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Taking Mindfulness to the Next Level

January 23, 2019

What is Mindfulness, Really?
 

I define mindfulness as "nonjudgmental, focused attention."

 

Often, people are taught mindfulness by focusing on the present, such as the sensations of drinking a cup of tea: the smell, the taste, the warmth. Mindfulness focused on the breath is a common practice.


 

Because this is so relaxing, it can become a method of escape. But notice: when you use mindfulness to escape your feelings, you are judging! You are deciding it is bad to experience unpleasant feelings.
 

Mindfulness on Unpleasant Feelings

While no one enjoys unpleasant feelings, learning to sit with them mindfully is one of the most powerful skills you can learn to further your emotional life.

 

Start small. When you have an unpleasant feeling and can carve out a few minutes, use your mindfulness skills to notice the emotion in your body. Be sure NOT to keep your thoughts running in circles. Settle into what the emotion feels like.

 

This tends to be very unpleasant at first. There’s a reason why we have the urge to run! Try using a mantra as you sit with your experience of the moment. Here are some options:

 

  • “This too, shall pass.” Make sure to say this without urgency. You are simply reminding yourself of the transient nature of feelings. As you sit with them, they may intensify, but sooner or later, they relax. Keep watching. Sit with them.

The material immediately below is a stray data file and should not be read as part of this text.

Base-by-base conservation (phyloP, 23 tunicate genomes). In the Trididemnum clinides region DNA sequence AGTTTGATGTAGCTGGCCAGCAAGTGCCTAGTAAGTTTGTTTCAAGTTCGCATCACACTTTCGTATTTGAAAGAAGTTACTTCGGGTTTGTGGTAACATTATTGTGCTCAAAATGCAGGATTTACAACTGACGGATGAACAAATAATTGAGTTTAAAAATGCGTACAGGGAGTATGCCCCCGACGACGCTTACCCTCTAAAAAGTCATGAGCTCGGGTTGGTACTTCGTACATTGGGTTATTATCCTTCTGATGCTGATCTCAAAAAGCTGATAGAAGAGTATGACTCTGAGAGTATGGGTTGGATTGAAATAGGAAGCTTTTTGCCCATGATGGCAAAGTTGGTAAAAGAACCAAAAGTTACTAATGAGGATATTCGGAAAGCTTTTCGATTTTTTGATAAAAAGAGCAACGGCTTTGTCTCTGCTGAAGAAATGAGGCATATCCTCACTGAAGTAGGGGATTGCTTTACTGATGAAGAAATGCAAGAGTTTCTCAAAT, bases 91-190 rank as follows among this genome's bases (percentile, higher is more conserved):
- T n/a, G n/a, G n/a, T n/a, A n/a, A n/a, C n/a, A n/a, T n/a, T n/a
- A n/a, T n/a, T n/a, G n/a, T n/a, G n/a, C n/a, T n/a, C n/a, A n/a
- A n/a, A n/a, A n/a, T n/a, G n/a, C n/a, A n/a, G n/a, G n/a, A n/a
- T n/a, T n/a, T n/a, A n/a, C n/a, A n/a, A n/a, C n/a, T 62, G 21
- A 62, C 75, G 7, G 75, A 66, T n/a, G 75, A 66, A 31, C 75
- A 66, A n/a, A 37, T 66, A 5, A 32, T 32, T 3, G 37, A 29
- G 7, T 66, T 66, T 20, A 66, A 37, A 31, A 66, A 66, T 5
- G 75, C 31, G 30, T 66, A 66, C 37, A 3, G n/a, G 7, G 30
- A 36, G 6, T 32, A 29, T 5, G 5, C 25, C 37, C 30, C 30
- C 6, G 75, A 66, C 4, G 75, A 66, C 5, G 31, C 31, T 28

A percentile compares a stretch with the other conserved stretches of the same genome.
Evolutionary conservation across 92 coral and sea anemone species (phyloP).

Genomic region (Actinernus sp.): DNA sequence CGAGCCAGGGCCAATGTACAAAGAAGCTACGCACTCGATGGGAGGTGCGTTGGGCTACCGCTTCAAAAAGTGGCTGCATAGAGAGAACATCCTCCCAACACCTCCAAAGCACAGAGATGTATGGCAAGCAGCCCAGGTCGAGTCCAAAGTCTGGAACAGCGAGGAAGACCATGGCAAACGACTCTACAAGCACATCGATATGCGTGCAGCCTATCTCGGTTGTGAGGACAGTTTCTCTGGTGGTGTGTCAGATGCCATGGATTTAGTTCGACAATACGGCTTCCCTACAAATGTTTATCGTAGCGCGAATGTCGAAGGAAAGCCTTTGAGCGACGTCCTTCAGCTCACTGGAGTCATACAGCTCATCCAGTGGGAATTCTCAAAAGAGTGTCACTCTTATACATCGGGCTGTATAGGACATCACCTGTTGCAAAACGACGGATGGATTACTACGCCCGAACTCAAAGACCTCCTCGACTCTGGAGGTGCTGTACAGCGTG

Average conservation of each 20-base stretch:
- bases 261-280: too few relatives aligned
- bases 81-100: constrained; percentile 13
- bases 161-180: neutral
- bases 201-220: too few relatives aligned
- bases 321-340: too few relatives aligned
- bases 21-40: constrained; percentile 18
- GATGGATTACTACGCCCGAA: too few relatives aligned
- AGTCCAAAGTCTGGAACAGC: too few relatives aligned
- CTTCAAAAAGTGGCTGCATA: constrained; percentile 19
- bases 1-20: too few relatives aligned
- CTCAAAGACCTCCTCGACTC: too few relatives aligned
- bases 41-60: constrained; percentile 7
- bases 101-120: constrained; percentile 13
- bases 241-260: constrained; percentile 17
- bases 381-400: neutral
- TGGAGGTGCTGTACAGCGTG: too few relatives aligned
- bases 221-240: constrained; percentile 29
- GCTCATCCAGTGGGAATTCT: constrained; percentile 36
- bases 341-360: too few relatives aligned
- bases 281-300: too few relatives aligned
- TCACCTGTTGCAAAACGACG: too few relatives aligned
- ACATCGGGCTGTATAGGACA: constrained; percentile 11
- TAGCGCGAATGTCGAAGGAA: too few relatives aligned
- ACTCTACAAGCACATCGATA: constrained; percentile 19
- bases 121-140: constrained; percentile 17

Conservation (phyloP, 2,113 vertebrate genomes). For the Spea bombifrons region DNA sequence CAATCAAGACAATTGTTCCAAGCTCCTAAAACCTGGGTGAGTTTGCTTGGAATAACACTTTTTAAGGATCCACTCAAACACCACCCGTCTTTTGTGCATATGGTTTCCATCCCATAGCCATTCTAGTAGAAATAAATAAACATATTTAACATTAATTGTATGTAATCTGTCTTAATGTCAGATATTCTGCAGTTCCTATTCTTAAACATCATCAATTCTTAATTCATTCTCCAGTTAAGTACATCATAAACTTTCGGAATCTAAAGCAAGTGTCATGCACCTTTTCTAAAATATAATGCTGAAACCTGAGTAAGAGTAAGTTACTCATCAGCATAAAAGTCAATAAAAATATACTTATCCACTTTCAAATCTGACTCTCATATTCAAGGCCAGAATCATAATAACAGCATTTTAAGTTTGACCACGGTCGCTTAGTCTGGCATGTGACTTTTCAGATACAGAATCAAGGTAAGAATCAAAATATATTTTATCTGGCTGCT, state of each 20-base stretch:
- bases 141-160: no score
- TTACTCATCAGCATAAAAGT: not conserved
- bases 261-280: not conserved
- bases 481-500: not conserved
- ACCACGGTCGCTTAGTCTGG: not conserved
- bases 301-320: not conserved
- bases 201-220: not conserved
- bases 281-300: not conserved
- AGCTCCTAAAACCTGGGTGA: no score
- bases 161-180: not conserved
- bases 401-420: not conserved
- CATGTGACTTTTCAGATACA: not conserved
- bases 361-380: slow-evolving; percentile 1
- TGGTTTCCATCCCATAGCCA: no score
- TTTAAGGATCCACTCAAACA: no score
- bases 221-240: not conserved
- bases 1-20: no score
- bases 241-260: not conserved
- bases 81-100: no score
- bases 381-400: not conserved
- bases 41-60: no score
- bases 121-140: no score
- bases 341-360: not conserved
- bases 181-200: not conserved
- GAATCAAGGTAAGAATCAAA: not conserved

• “Allow.” Repeating something gently like “allow” or “notice” reminds you to not push away the feelings and just be with them. This helps you stay with your experience for the duration of your mindfulness exercise.

  • “Be gentle with myself. I’m human.” Often when sitting with our feelings, we believe we should be above it or be able to “get over it.” We can, but not by avoiding it! Reminding yourself to be gentle helps you drop your self- judgments so you can truly be mindful.

Be Kind to You!

Remember that hurt feelings are a part of you. They ache to be heard and they know when you deny that part of yourself. When you sit mindfully (without judgment!) with that hurt part of you, on some level your mind will feel the acceptance as you extend yourself compassion.

 

As you practice, you’ll gain more confidence in your ability to sit with feelings and more certainty that they will not stay forever. When the storms of life hit, this is a powerful practice. You will no longer be using mindfulness to run, but rather to heal.

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